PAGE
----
Make Note of Employee Equipment. Keep records of the equipment used by each employee.

How To Prepare an Employee’s Home Office for Business

Before an employee can begin working from home, make sure their home office is safe for business. Require remote workers to comply with the health and safety policies of your business. Have them fill out a safety survey or do an inspection of the home office yourself. Check that furniture and office equipment are ergonomically correct and designed so employees can work safely. Check lighting and ventilation as well. Make sure there are adequate fire extinguishers and smoke detectors in the home.

Take a photo of the home office space. Every six months check the home office to see if the employee is following safety requirements. Have the employee designate a dedicated work area. He or she will choose a specific room or area for a home office where they will work.

Make sure the employee’s homeowners policy is up-to-date. A homeowners policy ensures their home and property will be covered in the event of damage done during working hours. Stay in contact with remote employees. Stressed employees tend to be less productive and can be more prone to accidents. So stay in touch and see how they are doing. Set up daily and weekly video calls. Video calls allow you to see them in their home environment and are a good way to gauge how they are doing face to face.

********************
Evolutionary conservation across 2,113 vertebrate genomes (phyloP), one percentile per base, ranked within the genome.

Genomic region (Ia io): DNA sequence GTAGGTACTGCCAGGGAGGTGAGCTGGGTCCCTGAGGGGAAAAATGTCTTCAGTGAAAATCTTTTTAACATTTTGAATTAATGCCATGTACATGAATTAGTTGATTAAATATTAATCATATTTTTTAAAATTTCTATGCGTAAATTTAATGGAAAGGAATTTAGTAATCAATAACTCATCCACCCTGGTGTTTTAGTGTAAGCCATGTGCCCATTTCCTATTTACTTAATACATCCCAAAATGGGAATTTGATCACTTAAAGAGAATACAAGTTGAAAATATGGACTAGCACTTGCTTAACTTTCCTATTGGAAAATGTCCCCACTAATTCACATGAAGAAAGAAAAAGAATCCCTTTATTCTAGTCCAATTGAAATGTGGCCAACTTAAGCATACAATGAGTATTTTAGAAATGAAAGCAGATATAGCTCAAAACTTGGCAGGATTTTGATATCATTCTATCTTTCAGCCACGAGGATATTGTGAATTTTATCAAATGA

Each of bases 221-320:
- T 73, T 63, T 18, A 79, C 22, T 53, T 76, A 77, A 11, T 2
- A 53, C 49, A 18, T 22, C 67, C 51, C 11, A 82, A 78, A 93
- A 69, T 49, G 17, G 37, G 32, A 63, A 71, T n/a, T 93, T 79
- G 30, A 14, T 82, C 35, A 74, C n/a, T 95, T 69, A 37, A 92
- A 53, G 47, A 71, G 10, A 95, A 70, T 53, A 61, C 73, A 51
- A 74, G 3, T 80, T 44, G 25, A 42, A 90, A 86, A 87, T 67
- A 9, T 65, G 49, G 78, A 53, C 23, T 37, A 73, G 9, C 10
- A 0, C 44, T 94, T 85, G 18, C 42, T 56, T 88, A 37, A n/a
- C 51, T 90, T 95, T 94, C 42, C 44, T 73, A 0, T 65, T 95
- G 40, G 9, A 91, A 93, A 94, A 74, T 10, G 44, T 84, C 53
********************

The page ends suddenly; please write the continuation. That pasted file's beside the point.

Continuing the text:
How to File a Workers’ Compensation Claim

If one of your employees says he or she got injured or sick on the job, it’s important that you file a workers’ compensation claim with your insurance company as soon as possible. How long you have to file a claim varies by state. So it is best to move quickly.

A workers’ compensation claim should include how the accident happened, the type of injury and the day and time of the accident. Give your employee a claim form to complete so they can get workers’ compensation benefits.

If an employee is sick or injured, make sure they receive proper medical attention. Submit the paperwork. Employers will need to send the insurance company their account number, the parent company name and their policy number.

The injured employee would need to submit on the claim form their name, date of birth, address, phone number, Social Security number, age and gender, marital status and number of dependents, hire date, number of years in their current position and current wage information. The claim also should include as many details about the incident as possible. Once you get the workers’ compensation forms back from your employee, send it into your insurance company. Your insurance company will either approve or deny the claim.

An employee can dispute their workers’ compensation benefits or file an appeal if benefits were denied.

Returning to Work

Make accommodations for an injured employee returning to work. You may need to make changes to help them do their job. In some instances, they may need training. Do everything you can to make the transition back to work as smooth as possible for the employee.